• Question: veins carry deoxygenated blood and yet human beings are injected in the vein

    Asked by abrb279 to Cheryl, Christina, Daniel, George, Ivy on 26 Jan 2017.
    • Photo: Cheryl Andisi

      Cheryl Andisi answered on 26 Jan 2017:

      I suspect this is a question that @Christina might have a better response to.
      I think that intravenous injections ie injections in the veins are given because veins carry oxygenated blood to larger vessel, usually under lower pressure. If administration a drug damages a vein, the effects will be smaller. Arteries on the other hand supply oxygenated blood to smaller capillaries, and since these originate from the heart, are usually under high pressure. Damage of the artery is thus more likely to lead to negative effects covering larger areas.
      The ultimate reason why anyone would need an IV injection is because they need that medication to reach all parts of their bodies ie via blood. Whether oxygenated or deoxygenated, blood will continue going through the body and reach all tissues and cells thus carry out its desired effect.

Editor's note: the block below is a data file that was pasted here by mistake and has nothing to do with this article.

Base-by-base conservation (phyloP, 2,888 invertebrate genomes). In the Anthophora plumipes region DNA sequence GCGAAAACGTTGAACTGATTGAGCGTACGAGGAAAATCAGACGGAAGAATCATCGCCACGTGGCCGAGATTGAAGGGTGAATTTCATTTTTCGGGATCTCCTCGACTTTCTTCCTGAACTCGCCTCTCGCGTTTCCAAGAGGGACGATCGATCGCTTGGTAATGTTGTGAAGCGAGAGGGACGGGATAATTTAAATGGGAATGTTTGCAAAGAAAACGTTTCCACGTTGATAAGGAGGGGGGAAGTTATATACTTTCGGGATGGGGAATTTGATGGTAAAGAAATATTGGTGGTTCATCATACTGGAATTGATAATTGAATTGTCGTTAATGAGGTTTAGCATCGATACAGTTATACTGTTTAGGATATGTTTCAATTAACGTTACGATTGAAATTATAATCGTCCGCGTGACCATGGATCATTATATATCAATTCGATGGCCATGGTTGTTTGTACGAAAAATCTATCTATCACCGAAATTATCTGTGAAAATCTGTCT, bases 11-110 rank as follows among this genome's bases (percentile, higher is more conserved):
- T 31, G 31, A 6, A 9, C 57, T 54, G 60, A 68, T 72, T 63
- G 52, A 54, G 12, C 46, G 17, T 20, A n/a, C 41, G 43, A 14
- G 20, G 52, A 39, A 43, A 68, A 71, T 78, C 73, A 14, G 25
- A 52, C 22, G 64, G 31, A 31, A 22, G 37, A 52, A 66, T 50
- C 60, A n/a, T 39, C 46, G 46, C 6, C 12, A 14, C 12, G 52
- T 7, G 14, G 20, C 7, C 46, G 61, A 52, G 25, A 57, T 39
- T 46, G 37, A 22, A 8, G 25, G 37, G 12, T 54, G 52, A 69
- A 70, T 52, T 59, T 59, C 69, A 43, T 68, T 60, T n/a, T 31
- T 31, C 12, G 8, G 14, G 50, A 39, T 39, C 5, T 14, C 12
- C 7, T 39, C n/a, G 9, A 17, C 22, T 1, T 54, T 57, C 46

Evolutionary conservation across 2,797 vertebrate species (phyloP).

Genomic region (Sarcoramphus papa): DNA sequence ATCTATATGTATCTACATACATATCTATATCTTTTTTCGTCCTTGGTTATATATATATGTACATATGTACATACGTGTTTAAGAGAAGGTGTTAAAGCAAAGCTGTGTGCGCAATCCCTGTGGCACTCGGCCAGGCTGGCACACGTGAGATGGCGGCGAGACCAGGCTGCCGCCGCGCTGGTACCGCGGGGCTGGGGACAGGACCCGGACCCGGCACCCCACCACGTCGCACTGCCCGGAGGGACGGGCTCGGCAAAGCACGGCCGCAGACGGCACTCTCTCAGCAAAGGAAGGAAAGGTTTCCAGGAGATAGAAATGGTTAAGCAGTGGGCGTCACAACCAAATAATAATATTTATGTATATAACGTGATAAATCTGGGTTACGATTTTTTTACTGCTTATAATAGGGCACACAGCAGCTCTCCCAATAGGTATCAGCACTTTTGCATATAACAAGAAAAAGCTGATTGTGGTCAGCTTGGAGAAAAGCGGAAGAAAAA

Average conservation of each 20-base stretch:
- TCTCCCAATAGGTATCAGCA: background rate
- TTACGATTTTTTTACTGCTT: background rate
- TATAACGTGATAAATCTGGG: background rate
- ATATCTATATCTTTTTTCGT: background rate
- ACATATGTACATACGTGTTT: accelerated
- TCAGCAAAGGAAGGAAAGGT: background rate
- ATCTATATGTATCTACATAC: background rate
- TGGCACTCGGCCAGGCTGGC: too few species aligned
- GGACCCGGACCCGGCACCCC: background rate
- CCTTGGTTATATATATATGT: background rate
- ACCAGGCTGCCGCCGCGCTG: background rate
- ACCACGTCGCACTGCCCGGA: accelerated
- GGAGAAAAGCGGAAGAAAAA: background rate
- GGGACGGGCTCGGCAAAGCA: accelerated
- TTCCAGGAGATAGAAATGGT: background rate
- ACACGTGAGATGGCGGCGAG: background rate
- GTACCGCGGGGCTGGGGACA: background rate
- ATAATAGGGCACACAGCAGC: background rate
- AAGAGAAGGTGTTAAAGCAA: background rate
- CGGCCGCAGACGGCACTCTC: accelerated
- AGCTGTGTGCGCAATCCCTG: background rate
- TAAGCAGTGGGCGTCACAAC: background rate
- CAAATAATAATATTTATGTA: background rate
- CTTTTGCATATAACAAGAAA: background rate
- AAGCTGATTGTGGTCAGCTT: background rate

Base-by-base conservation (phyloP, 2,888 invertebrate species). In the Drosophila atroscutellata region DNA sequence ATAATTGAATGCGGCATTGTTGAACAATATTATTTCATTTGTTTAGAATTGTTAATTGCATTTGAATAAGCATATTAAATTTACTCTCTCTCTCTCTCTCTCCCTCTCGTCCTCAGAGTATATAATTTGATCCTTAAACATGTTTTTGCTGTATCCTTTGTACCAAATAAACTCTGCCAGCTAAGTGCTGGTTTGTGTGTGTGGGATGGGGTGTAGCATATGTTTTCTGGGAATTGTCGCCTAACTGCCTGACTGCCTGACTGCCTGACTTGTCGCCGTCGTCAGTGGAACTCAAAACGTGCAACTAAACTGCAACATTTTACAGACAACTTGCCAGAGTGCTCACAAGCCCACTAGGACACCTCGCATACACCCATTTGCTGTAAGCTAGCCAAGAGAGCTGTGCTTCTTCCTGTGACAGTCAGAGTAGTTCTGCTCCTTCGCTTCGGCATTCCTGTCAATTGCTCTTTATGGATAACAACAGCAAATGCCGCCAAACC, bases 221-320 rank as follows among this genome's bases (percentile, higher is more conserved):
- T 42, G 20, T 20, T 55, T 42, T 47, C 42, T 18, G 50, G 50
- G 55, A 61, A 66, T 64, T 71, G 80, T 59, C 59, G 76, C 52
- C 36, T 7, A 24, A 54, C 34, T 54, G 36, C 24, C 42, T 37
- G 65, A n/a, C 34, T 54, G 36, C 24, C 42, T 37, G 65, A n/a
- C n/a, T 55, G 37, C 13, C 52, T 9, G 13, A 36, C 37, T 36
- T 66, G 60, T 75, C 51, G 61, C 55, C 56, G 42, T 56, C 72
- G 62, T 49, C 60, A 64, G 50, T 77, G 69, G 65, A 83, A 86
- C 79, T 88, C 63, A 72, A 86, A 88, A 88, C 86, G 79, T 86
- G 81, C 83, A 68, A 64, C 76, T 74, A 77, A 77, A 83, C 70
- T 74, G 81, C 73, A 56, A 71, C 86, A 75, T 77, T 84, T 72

• Photo: Christina Obiero

      Christina Obiero answered on 26 Jan 2017:

      Hi abrb279, you are right about veins carrying deoxygenated blood from the different parts of the body. This blood circulates back to the right side of the heart where it is pumped to the lungs for oxygenation. Oxygenated blood then circulates to the left side of the heart and pumped to the rest of the body.
      Administration of medicine or fluids is done through the venous access because the medication/fluid need to be circulated by the blood to the parts of the body for absorption. Venous blood will transport the medication to the heart, lungs then heart and during circulation, the medicine gets absorbed in the body and is transported to the organs where it needs to act. It is not necessary to give medication in oxygenated blood via arteries but this can be done in case the veins cannot be easily found e.g. in a patient who has stayed in hospital for long and has had most of the visible and accessible veins injected.

      It is also easier to inject medicine through the vein because veins are easier to see, feel and find than arteries. Also, arteries have a stronger wall hence they tend to pulsate and if they are pricked/injected, they can easily get damaged.

      Veins too tend to thicken (sclerose) after they have been injected/pricked and used to give medication over long periods of time.